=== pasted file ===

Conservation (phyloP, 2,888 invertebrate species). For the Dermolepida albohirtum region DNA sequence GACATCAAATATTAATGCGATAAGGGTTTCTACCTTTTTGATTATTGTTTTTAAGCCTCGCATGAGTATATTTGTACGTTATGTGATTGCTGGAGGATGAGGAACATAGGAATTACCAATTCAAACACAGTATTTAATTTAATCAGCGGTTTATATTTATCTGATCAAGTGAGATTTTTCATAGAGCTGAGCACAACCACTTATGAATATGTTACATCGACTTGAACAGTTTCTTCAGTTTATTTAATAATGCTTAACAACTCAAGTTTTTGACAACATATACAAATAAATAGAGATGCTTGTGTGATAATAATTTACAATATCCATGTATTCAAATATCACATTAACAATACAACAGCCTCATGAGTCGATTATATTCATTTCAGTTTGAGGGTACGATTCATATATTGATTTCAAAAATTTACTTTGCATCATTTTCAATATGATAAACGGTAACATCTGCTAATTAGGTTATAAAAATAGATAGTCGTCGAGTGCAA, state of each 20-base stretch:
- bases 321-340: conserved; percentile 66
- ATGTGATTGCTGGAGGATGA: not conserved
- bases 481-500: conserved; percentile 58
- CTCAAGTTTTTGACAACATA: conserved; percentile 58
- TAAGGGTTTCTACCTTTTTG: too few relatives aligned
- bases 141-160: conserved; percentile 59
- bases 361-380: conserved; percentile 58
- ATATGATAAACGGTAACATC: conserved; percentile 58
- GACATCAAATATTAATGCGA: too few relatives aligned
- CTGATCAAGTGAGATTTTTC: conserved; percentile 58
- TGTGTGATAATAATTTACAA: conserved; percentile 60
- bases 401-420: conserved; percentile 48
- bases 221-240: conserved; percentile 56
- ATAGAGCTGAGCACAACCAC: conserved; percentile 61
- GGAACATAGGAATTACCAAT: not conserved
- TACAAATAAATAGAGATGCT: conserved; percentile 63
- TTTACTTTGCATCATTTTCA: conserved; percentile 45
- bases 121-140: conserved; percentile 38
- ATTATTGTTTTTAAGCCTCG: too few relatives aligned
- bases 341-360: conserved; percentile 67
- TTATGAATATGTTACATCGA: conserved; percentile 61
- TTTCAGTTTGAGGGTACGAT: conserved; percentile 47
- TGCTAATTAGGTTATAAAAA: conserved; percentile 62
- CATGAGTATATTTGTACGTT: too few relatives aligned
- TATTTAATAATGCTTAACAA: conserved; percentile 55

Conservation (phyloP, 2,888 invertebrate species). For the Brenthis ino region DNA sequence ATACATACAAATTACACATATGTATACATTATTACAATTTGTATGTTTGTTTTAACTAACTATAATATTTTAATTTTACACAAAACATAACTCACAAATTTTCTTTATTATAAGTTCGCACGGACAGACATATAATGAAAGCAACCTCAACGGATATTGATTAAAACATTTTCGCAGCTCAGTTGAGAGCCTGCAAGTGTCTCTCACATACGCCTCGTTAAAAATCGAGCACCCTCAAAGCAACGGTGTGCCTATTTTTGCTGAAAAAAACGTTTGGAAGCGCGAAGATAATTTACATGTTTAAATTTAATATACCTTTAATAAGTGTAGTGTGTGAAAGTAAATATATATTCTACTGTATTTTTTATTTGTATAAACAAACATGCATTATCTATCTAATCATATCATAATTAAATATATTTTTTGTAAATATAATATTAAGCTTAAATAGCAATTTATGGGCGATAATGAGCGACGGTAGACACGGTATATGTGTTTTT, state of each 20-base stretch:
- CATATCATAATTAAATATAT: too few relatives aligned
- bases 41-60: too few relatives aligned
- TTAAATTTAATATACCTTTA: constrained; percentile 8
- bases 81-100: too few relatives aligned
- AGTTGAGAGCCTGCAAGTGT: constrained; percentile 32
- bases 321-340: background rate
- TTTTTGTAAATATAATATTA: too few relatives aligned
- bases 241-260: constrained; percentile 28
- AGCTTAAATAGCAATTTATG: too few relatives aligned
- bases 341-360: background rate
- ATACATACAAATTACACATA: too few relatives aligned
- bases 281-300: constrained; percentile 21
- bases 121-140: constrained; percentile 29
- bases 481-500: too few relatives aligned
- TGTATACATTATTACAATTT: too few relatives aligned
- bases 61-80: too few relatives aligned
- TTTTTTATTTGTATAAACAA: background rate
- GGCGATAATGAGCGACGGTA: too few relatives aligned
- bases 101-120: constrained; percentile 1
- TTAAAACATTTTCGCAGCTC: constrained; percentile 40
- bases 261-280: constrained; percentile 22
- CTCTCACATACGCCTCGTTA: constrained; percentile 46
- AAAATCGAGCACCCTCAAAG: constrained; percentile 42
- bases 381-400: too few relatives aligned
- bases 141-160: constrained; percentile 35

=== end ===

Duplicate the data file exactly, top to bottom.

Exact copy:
Conservation (phyloP, 2,888 invertebrate species). For the Dermolepida albohirtum region DNA sequence GACATCAAATATTAATGCGATAAGGGTTTCTACCTTTTTGATTATTGTTTTTAAGCCTCGCATGAGTATATTTGTACGTTATGTGATTGCTGGAGGATGAGGAACATAGGAATTACCAATTCAAACACAGTATTTAATTTAATCAGCGGTTTATATTTATCTGATCAAGTGAGATTTTTCATAGAGCTGAGCACAACCACTTATGAATATGTTACATCGACTTGAACAGTTTCTTCAGTTTATTTAATAATGCTTAACAACTCAAGTTTTTGACAACATATACAAATAAATAGAGATGCTTGTGTGATAATAATTTACAATATCCATGTATTCAAATATCACATTAACAATACAACAGCCTCATGAGTCGATTATATTCATTTCAGTTTGAGGGTACGATTCATATATTGATTTCAAAAATTTACTTTGCATCATTTTCAATATGATAAACGGTAACATCTGCTAATTAGGTTATAAAAATAGATAGTCGTCGAGTGCAA, state of each 20-base stretch:
- bases 321-340: conserved; percentile 66
- ATGTGATTGCTGGAGGATGA: not conserved
- bases 481-500: conserved; percentile 58
- CTCAAGTTTTTGACAACATA: conserved; percentile 58
- TAAGGGTTTCTACCTTTTTG: too few relatives aligned
- bases 141-160: conserved; percentile 59
- bases 361-380: conserved; percentile 58
- ATATGATAAACGGTAACATC: conserved; percentile 58
- GACATCAAATATTAATGCGA: too few relatives aligned
- CTGATCAAGTGAGATTTTTC: conserved; percentile 58
- TGTGTGATAATAATTTACAA: conserved; percentile 60
- bases 401-420: conserved; percentile 48
- bases 221-240: conserved; percentile 56
- ATAGAGCTGAGCACAACCAC: conserved; percentile 61
- GGAACATAGGAATTACCAAT: not conserved
- TACAAATAAATAGAGATGCT: conserved; percentile 63
- TTTACTTTGCATCATTTTCA: conserved; percentile 45
- bases 121-140: conserved; percentile 38
- ATTATTGTTTTTAAGCCTCG: too few relatives aligned
- bases 341-360: conserved; percentile 67
- TTATGAATATGTTACATCGA: conserved; percentile 61
- TTTCAGTTTGAGGGTACGAT: conserved; percentile 47
- TGCTAATTAGGTTATAAAAA: conserved; percentile 62
- CATGAGTATATTTGTACGTT: too few relatives aligned
- TATTTAATAATGCTTAACAA: conserved; percentile 55

Conservation (phyloP, 2,888 invertebrate species). For the Brenthis ino region DNA sequence ATACATACAAATTACACATATGTATACATTATTACAATTTGTATGTTTGTTTTAACTAACTATAATATTTTAATTTTACACAAAACATAACTCACAAATTTTCTTTATTATAAGTTCGCACGGACAGACATATAATGAAAGCAACCTCAACGGATATTGATTAAAACATTTTCGCAGCTCAGTTGAGAGCCTGCAAGTGTCTCTCACATACGCCTCGTTAAAAATCGAGCACCCTCAAAGCAACGGTGTGCCTATTTTTGCTGAAAAAAACGTTTGGAAGCGCGAAGATAATTTACATGTTTAAATTTAATATACCTTTAATAAGTGTAGTGTGTGAAAGTAAATATATATTCTACTGTATTTTTTATTTGTATAAACAAACATGCATTATCTATCTAATCATATCATAATTAAATATATTTTTTGTAAATATAATATTAAGCTTAAATAGCAATTTATGGGCGATAATGAGCGACGGTAGACACGGTATATGTGTTTTT, state of each 20-base stretch:
- CATATCATAATTAAATATAT: too few relatives aligned
- bases 41-60: too few relatives aligned
- TTAAATTTAATATACCTTTA: constrained; percentile 8
- bases 81-100: too few relatives aligned
- AGTTGAGAGCCTGCAAGTGT: constrained; percentile 32
- bases 321-340: background rate
- TTTTTGTAAATATAATATTA: too few relatives aligned
- bases 241-260: constrained; percentile 28
- AGCTTAAATAGCAATTTATG: too few relatives aligned
- bases 341-360: background rate
- ATACATACAAATTACACATA: too few relatives aligned
- bases 281-300: constrained; percentile 21
- bases 121-140: constrained; percentile 29
- bases 481-500: too few relatives aligned
- TGTATACATTATTACAATTT: too few relatives aligned
- bases 61-80: too few relatives aligned
- TTTTTTATTTGTATAAACAA: background rate
- GGCGATAATGAGCGACGGTA: too few relatives aligned
- bases 101-120: constrained; percentile 1
- TTAAAACATTTTCGCAGCTC: constrained; percentile 40
- bases 261-280: constrained; percentile 22
- CTCTCACATACGCCTCGTTA: constrained; percentile 46
- AAAATCGAGCACCCTCAAAG: constrained; percentile 42
- bases 381-400: too few relatives aligned
- bases 141-160: constrained; percentile 35